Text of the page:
That's My IL

What does “That’s My IL” mean? It means something different to each person who comes through our doors. IL philosophy values dignity, resourcefulness, and freedom of choice for all people with disabilities. The way someone overcomes barriers to living independently is a core part of what “That’s My IL” stands for. It is the personal journey that leads someone to becoming more independent, examples include: learning how to use the public transit system, advocating for personal needs, requesting an accommodation at work, or getting an accessible apartment. That’s My IL stories are here to celebrate the strength of ingenuity that lives in the disability world.

Do you have a story to share? Call Independence, Inc., at 701-839-4724.

Billy Altom


Ban the Small Stall
 
When the ADA was signed in 1990, I was 5 years into my disability and just starting college. I had grown up in a very rural part of Arkansas and was unfamiliar with most disability legislation. I was aware of the Rehab Act after receiving the opportunity to attend college via Vocational Rehabilitation, but other than that, I knew very little about disability rights or history.
My first thought after receiving my spinal cord injury (other than I really screwed up this time) was how do I get back to being a musician. I had been playing drums my whole life; first in a family gospel band and then playing the clubs. How was I going to make this happen?  As it turns out, playing the drums was the easy part. Getting on stage as a wheelchair user—not so easy.
There were always plenty of folks willing to lift you up and down off the stage. The hard part was finding the ones who were not inebriated. But the real challenge was getting into the restrooms (in some places this is still a challenge). It was at this time that I began to advocate to “Ban the Small Stall”.
Over the years, it has been my experience that people really like the accessibility features of the ADA.  They park in the accessible spots, take the accessible ramp to the accessible door and then sit themselves in the accessible stall.  People like big stalls!
By being a part of my community and traveling this great country, I have spent a good portion of my life demonstrating the need for accessibility features. I never miss an opportunity to remind folks that access is not an “us versus them” scenario. We all will experience some degree of disability in our lifetime, whether it is ourselves, a friend, or a family member. So why not join me in my campaign, “Ban the Small Stall?”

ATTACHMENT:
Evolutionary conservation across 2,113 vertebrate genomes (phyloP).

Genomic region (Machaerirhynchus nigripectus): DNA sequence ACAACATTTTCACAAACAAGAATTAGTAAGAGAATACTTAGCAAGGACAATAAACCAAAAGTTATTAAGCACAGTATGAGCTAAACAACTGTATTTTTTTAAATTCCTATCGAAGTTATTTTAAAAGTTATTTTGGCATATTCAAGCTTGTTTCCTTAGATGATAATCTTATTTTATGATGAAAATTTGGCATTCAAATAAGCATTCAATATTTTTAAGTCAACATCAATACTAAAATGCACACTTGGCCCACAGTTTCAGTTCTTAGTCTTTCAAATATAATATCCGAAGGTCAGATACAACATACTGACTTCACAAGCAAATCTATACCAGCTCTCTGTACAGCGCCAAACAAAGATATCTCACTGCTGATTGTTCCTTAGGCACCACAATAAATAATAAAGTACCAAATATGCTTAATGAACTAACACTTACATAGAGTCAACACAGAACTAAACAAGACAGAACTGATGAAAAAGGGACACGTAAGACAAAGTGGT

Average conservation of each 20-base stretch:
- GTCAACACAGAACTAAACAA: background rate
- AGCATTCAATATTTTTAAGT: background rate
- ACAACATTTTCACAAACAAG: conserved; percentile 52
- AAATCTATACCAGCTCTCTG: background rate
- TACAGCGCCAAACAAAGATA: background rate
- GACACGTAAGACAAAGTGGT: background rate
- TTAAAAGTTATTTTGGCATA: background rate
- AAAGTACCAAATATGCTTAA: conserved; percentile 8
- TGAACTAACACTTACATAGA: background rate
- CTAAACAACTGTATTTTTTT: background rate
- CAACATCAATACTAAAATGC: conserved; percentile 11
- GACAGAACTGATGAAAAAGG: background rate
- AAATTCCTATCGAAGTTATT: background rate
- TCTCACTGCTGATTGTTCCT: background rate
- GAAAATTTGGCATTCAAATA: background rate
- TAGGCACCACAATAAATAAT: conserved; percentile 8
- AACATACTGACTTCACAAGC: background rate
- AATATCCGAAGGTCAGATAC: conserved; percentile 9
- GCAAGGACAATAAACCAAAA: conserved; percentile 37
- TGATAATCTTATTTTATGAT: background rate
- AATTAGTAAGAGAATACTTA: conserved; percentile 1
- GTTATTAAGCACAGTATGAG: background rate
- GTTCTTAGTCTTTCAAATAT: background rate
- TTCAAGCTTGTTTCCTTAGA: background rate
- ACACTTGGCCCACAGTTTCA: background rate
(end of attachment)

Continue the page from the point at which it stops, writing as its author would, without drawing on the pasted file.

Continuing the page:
billy altom.jpg 
 
Billy Altom is the Executive Director of APRIL, the Association of Programs for Rural Independent Living in Little Rock, Arkansas. APRIL is a national grass roots, consumer-controlled, nonprofit membership organization consisting of Centers for Independent Living, their satellites and branch offices, Statewide Independent Living Councils, and other organizations and individuals concerned with the independent living issues of people with disabilities living in rural America.
 


Billy Altom

Ban the Small Stall
 
When the ADA was signed in 1990, I was 5 years into my disability and just starting college. I had grown up in a very rural part of Arkansas and was unfamiliar with most disability legislation. I was aware of the Rehab Act after receiving the opportunity to attend college via Vocational Rehabilitation, but other than that, I knew very little about disability rights or history.
My first thought after receiving my spinal cord injury (other than I really screwed up this time) was how do I get back to being a musician. I had been playing drums my whole life; first in a family gospel band and then playing the clubs. How was I going to make this happen?  As it turns out, playing the drums was the easy part. Getting on stage as a wheelchair user—not so easy.
There were always plenty of folks willing to lift you up and down off the stage. The hard part was finding the ones who were not inebriated. But the real challenge was getting into the restrooms (in some places this is still a challenge). It was at this time that I began to advocate to “Ban the Small Stall”.
Over the years, it has been my experience that people really like the accessibility features of the ADA.  They park in the accessible spots, take the accessible ramp to the accessible door and then sit themselves in the accessible stall.  People like big stalls!
By being a part of my community and traveling this great country, I have spent a good portion of my life demonstrating the need for accessibility features. I never miss an opportunity to remind folks that access is not an “us versus them” scenario. We all will experience some degree of disability in our lifetime, whether it is ourselves, a friend, or a family member. So why not join me in my campaign, “Ban the Small Stall?” 

 
billy altom.jpg 
 
Billy Altom is the Executive Director of APRIL, the Association of Programs for Rural Independent Living in Little Rock, Arkansas. APRIL is a national grass roots, consumer-controlled, nonprofit membership organization consisting of Centers for Independent Living, their satellites and branch offices, Statewide Independent Living Councils, and other organizations and individuals concerned with the independent living issues of people with disabilities living in rural America.
 




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